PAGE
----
People often skip the exercises recommended for physical rehabilitation at home, but five biomedical engineering students are hoping to change that with an interactive program designed to make the exercises more engaging.
“We have multiple versions of the video game,” says Rahul Yerrabelli, a biomedical engineering student and chief technology officer of MoTrack Therapy (short for motion tracking therapy). “One version prompts people to do an exercise in a certain amount of time and scores how they move. It provides live corrective feedback and even has music to make it fun.”
In 2015, Yerrabelli participated in a Johns Hopkins University student-run hackathon called MedHacks. In collaboration with Benjamin Pikus, Parth Singh, Himanshu Dashora and Adam Polevoy, the group tailored existing plug-and-play computer vision technology that works with the camera on a laptop or desktop computer to read and track hand movements. They focused on physical rehabilitation for patients with hand conditions like wrist fractures and carpal tunnel.
The students then developed a software program and incorporated machine learning to gauge the extent to which a person can do the exercises over time, predict future performance, and predict how long it might take the individual to recover. “Afterwards, it sends that information to the patient’s clinician,” says Yerrabelli. “We will see if the technology can help improve recovery times.”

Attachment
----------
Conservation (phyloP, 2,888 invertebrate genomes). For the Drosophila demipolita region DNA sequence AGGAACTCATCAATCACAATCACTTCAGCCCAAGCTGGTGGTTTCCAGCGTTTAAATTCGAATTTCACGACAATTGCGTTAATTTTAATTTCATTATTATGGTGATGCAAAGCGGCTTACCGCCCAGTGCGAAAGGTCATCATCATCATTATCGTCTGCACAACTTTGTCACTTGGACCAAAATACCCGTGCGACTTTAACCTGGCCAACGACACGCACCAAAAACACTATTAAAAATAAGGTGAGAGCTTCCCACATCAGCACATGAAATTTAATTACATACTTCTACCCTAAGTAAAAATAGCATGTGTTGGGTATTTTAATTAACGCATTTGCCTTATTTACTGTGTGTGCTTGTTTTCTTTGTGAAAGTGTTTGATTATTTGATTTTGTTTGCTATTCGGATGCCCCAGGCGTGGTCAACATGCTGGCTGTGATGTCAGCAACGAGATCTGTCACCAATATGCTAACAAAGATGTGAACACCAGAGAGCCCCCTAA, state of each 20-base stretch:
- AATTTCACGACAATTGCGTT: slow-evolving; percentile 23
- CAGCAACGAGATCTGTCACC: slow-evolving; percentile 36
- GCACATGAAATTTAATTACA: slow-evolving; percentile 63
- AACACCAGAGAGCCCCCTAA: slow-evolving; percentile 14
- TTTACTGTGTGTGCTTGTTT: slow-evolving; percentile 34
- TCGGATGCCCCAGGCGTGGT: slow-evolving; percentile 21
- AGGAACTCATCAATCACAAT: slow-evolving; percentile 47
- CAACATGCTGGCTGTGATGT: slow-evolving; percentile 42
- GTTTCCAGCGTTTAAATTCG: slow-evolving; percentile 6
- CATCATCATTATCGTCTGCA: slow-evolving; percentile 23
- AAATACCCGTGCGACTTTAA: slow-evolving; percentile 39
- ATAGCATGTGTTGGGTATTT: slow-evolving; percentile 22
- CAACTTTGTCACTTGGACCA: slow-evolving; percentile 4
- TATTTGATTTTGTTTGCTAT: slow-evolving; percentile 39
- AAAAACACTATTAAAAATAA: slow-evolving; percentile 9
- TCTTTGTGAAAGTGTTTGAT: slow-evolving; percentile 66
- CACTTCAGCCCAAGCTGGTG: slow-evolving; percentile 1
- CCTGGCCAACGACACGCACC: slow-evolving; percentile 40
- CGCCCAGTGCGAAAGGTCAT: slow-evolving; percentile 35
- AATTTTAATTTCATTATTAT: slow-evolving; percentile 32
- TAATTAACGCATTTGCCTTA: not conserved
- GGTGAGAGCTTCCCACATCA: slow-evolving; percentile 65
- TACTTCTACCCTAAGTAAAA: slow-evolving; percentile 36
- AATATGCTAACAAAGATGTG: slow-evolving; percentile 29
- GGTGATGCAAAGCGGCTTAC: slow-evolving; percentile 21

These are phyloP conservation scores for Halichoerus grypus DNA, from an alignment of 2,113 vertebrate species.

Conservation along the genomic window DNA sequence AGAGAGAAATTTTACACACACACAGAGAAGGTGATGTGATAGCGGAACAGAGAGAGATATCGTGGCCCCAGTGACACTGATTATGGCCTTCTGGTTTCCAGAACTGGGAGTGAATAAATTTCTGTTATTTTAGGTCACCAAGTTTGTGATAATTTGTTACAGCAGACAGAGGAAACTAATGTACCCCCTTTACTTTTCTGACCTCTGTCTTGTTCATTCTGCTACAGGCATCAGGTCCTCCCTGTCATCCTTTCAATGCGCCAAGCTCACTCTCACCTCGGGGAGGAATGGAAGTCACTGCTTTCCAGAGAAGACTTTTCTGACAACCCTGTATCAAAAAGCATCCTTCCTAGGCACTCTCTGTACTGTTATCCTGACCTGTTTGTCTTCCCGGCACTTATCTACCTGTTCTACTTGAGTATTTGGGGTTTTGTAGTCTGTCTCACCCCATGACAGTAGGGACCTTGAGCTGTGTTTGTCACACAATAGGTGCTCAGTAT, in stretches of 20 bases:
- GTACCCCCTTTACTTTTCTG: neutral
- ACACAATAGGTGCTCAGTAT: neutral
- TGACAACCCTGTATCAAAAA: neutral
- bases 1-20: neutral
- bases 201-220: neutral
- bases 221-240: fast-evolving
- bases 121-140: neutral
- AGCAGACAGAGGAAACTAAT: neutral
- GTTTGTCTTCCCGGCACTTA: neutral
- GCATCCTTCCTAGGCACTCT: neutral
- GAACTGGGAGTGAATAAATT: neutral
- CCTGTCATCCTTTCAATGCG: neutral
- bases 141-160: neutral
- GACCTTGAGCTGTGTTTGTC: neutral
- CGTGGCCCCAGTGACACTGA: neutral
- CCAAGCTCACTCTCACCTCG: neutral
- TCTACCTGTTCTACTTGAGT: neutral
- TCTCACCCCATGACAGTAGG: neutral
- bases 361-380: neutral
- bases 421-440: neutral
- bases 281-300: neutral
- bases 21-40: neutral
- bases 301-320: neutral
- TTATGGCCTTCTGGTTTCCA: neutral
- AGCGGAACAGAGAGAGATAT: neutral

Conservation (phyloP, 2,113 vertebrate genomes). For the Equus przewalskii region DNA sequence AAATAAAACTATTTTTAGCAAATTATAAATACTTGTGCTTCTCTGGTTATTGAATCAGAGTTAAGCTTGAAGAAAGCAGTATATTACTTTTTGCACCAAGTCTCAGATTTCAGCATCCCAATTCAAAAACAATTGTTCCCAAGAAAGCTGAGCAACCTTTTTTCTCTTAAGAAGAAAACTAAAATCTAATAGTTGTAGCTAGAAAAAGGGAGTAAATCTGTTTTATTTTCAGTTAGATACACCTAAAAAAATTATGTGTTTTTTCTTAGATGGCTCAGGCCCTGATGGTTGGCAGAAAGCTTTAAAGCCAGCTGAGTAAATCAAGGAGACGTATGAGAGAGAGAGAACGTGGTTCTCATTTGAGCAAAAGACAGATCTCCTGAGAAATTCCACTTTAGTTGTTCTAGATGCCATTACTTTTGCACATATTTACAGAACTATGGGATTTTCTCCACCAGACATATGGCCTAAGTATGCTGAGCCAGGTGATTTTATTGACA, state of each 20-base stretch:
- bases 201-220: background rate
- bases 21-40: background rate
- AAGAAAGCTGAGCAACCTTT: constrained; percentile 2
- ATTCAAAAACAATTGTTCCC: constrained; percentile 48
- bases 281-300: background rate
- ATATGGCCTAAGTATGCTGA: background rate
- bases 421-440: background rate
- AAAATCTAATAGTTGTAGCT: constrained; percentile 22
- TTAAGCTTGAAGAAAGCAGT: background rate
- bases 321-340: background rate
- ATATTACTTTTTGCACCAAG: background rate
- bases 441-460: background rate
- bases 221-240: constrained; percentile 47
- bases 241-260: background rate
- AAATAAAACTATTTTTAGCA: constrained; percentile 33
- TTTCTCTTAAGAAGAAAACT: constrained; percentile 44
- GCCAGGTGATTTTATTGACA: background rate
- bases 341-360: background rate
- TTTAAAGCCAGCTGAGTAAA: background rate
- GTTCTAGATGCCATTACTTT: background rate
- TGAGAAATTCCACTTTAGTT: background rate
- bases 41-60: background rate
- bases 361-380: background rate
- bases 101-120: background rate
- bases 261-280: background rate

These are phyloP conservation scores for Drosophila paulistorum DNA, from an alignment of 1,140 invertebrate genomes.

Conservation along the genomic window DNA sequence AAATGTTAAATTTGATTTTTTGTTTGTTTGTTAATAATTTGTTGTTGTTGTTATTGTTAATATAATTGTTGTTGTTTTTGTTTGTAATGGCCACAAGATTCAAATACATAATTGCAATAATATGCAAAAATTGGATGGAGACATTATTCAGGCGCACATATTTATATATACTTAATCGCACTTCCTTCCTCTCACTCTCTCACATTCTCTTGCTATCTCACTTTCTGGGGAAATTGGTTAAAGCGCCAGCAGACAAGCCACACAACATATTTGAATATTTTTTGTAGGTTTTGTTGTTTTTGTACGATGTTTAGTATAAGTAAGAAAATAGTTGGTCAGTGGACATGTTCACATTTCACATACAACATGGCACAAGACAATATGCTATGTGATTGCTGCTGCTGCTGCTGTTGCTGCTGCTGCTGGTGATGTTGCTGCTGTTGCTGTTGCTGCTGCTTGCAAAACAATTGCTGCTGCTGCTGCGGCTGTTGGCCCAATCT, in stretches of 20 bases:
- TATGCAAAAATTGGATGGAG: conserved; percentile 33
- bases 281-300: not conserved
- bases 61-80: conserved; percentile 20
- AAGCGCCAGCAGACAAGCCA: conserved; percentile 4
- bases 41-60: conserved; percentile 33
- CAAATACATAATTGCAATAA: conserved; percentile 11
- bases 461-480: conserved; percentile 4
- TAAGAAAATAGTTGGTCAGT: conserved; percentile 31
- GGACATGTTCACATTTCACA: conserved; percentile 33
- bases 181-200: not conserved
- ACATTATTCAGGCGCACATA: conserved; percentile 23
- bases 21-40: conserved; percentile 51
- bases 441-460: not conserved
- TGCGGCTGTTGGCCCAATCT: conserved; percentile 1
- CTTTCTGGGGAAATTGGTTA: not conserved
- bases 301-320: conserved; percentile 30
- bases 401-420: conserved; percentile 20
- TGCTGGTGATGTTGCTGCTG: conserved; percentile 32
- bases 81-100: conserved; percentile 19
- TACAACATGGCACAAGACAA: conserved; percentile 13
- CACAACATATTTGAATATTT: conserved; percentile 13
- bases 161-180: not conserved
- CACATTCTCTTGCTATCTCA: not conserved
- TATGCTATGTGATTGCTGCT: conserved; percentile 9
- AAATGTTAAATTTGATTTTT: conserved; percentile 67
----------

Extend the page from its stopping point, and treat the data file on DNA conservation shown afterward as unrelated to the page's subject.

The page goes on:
With support and funding from Johns Hopkins University Tech Ventures, Yerrabelli started MoTrack Therapy with his classmates in 2016 and is currently testing their innovation in the clinic, as well as devising a version that works on a mobile phone.
“Gamification, computer vision, and machine learning technologies have already started transforming fields outside of health care,” says Yerrabelli. ”Now they’re making their way into medicine.”